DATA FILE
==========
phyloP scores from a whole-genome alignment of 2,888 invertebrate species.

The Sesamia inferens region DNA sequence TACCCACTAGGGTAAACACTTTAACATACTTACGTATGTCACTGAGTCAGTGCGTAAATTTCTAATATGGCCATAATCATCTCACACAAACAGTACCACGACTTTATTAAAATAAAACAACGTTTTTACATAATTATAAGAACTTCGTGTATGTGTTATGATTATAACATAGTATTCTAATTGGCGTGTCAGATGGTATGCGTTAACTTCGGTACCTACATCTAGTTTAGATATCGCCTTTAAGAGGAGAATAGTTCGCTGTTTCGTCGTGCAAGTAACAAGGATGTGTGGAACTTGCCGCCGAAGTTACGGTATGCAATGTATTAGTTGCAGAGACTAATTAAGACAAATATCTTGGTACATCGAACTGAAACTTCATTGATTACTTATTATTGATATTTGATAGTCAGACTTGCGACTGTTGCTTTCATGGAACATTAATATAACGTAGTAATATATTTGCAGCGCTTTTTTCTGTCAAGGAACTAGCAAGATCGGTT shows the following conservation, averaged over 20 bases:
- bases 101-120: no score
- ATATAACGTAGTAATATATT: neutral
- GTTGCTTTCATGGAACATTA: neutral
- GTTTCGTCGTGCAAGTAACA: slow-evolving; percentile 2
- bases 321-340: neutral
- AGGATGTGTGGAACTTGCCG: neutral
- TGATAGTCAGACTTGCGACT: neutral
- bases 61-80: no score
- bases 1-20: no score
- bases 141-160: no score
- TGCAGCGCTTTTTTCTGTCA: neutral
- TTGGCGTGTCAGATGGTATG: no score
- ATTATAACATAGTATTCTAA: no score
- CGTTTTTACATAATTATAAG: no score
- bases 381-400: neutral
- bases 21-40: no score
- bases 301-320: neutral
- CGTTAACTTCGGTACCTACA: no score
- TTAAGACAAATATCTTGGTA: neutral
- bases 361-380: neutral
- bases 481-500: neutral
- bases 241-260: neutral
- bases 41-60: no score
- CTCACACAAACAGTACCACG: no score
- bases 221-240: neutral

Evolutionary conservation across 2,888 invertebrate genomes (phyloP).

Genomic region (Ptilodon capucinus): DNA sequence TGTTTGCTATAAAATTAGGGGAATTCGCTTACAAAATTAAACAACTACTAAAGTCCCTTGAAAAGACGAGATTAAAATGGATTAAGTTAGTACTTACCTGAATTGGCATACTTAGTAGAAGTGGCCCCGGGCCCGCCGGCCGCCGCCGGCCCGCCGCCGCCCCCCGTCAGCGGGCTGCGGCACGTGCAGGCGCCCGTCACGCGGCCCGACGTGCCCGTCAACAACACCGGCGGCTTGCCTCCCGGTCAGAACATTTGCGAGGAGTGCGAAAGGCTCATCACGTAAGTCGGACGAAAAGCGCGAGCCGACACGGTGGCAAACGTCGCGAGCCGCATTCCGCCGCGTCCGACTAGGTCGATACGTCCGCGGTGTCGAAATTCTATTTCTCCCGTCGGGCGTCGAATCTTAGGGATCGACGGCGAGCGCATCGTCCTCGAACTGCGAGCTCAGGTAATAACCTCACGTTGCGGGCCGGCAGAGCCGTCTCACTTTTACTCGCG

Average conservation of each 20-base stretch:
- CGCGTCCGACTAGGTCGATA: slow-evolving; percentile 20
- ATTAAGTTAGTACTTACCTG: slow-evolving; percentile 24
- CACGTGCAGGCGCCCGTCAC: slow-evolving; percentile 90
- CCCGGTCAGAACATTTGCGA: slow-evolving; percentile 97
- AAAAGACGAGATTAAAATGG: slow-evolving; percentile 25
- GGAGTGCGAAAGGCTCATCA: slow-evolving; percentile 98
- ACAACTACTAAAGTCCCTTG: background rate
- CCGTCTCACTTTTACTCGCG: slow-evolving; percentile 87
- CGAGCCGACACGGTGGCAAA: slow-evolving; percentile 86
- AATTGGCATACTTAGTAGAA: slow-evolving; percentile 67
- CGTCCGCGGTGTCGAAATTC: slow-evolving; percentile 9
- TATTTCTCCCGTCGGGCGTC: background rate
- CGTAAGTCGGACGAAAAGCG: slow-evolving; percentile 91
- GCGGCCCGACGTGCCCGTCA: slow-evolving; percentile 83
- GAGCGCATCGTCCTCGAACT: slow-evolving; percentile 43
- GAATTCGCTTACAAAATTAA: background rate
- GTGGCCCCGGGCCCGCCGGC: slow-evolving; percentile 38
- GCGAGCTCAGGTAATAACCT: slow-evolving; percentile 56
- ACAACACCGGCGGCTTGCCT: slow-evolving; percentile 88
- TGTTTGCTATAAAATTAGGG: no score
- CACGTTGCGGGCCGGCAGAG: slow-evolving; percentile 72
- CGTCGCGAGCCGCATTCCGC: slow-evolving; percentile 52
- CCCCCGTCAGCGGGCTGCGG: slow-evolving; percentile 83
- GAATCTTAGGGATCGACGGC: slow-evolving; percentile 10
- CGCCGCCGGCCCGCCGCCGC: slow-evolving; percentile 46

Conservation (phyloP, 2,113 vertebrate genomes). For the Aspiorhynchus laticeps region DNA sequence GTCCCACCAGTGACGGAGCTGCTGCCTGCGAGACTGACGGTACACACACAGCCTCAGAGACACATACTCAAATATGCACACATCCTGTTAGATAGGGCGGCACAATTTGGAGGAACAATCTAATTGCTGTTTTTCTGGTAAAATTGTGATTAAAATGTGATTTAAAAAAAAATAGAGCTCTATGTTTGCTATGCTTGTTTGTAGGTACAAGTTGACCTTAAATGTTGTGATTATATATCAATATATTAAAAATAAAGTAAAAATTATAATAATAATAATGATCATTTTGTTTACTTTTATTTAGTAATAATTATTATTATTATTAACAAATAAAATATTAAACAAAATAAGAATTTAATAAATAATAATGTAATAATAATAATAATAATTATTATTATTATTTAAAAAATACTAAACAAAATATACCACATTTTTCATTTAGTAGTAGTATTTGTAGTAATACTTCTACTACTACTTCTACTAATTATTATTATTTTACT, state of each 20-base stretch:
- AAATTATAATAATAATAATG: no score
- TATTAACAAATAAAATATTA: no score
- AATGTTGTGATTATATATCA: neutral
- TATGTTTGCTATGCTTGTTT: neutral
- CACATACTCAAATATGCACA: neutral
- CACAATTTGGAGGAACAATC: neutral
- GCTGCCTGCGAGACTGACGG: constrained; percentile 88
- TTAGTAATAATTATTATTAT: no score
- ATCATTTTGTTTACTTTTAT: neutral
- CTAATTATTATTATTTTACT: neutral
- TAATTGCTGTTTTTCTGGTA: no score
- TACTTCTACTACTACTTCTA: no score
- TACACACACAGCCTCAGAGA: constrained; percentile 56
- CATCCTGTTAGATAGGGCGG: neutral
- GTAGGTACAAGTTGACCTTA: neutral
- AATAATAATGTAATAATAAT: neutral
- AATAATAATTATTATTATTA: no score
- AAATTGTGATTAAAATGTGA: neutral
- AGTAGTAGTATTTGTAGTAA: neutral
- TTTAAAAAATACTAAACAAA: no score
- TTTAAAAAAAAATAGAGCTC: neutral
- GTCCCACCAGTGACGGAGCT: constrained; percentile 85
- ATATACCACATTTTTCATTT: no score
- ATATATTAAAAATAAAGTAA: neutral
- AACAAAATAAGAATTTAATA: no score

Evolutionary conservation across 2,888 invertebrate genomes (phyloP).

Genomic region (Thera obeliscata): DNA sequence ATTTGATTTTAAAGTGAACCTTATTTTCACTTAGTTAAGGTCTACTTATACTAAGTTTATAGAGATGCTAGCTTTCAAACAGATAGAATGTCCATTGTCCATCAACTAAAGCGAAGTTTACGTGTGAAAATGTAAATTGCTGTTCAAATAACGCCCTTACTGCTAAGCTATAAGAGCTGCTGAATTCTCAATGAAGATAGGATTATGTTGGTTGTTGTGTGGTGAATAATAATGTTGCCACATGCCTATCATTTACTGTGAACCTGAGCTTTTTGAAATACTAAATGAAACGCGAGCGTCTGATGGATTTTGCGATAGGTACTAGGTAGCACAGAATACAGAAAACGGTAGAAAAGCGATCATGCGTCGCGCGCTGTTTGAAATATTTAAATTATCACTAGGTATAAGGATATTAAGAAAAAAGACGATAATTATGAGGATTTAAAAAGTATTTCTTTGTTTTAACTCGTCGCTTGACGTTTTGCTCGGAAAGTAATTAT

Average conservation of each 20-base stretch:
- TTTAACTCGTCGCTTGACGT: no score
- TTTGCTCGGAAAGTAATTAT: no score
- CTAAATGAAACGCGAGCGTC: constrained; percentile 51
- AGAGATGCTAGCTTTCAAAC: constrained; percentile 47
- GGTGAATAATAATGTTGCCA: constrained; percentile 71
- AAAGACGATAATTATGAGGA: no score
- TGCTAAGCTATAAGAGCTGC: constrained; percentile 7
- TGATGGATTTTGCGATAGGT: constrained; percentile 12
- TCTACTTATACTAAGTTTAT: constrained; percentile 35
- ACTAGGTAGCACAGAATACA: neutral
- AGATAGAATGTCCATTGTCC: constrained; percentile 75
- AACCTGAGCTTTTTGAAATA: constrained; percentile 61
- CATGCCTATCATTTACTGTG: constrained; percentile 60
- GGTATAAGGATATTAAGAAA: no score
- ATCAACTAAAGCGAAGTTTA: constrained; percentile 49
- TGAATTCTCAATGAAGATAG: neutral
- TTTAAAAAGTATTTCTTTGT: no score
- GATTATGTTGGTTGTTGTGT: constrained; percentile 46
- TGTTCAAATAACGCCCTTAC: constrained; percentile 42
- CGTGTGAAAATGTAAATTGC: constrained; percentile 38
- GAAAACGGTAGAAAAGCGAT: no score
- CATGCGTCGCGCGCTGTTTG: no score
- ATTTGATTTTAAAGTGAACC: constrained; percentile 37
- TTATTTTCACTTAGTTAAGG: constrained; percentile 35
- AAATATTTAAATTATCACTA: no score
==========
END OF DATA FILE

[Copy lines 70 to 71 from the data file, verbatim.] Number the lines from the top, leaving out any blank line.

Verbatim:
- CATCCTGTTAGATAGGGCGG: neutral
- GTAGGTACAAGTTGACCTTA: neutral